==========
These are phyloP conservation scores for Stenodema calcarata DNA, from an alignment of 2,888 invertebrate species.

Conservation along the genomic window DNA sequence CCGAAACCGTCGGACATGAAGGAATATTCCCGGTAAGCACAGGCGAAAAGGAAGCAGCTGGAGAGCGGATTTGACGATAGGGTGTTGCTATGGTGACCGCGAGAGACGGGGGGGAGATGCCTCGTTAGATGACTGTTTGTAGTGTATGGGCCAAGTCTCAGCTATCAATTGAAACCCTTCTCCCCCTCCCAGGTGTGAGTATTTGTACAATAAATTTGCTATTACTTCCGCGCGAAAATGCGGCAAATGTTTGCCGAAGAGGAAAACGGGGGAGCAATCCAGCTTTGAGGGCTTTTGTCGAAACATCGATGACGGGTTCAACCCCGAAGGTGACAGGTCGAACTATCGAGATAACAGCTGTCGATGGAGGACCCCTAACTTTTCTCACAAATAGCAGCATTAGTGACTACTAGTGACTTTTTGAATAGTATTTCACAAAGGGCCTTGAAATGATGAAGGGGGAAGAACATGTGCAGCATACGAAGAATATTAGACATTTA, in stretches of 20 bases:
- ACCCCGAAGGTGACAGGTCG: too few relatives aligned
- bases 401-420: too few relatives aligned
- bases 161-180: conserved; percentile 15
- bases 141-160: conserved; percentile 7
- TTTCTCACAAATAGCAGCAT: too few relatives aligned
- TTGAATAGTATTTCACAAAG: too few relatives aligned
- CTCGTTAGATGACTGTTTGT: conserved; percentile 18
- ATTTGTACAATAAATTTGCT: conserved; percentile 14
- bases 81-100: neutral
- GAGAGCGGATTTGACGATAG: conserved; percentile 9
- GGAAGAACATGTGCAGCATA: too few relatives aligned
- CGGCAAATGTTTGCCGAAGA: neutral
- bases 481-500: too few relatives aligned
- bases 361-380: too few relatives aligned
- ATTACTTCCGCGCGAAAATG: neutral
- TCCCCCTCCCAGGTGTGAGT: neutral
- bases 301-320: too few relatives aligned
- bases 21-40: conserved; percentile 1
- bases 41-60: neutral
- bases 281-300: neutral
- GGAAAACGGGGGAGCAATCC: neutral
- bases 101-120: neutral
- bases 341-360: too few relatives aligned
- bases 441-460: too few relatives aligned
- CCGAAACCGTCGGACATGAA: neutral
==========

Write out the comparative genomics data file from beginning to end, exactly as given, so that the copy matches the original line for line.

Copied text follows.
These are phyloP conservation scores for Stenodema calcarata DNA, from an alignment of 2,888 invertebrate species.

Conservation along the genomic window DNA sequence CCGAAACCGTCGGACATGAAGGAATATTCCCGGTAAGCACAGGCGAAAAGGAAGCAGCTGGAGAGCGGATTTGACGATAGGGTGTTGCTATGGTGACCGCGAGAGACGGGGGGGAGATGCCTCGTTAGATGACTGTTTGTAGTGTATGGGCCAAGTCTCAGCTATCAATTGAAACCCTTCTCCCCCTCCCAGGTGTGAGTATTTGTACAATAAATTTGCTATTACTTCCGCGCGAAAATGCGGCAAATGTTTGCCGAAGAGGAAAACGGGGGAGCAATCCAGCTTTGAGGGCTTTTGTCGAAACATCGATGACGGGTTCAACCCCGAAGGTGACAGGTCGAACTATCGAGATAACAGCTGTCGATGGAGGACCCCTAACTTTTCTCACAAATAGCAGCATTAGTGACTACTAGTGACTTTTTGAATAGTATTTCACAAAGGGCCTTGAAATGATGAAGGGGGAAGAACATGTGCAGCATACGAAGAATATTAGACATTTA, in stretches of 20 bases:
- ACCCCGAAGGTGACAGGTCG: too few relatives aligned
- bases 401-420: too few relatives aligned
- bases 161-180: conserved; percentile 15
- bases 141-160: conserved; percentile 7
- TTTCTCACAAATAGCAGCAT: too few relatives aligned
- TTGAATAGTATTTCACAAAG: too few relatives aligned
- CTCGTTAGATGACTGTTTGT: conserved; percentile 18
- ATTTGTACAATAAATTTGCT: conserved; percentile 14
- bases 81-100: neutral
- GAGAGCGGATTTGACGATAG: conserved; percentile 9
- GGAAGAACATGTGCAGCATA: too few relatives aligned
- CGGCAAATGTTTGCCGAAGA: neutral
- bases 481-500: too few relatives aligned
- bases 361-380: too few relatives aligned
- ATTACTTCCGCGCGAAAATG: neutral
- TCCCCCTCCCAGGTGTGAGT: neutral
- bases 301-320: too few relatives aligned
- bases 21-40: conserved; percentile 1
- bases 41-60: neutral
- bases 281-300: neutral
- GGAAAACGGGGGAGCAATCC: neutral
- bases 101-120: neutral
- bases 341-360: too few relatives aligned
- bases 441-460: too few relatives aligned
- CCGAAACCGTCGGACATGAA: neutral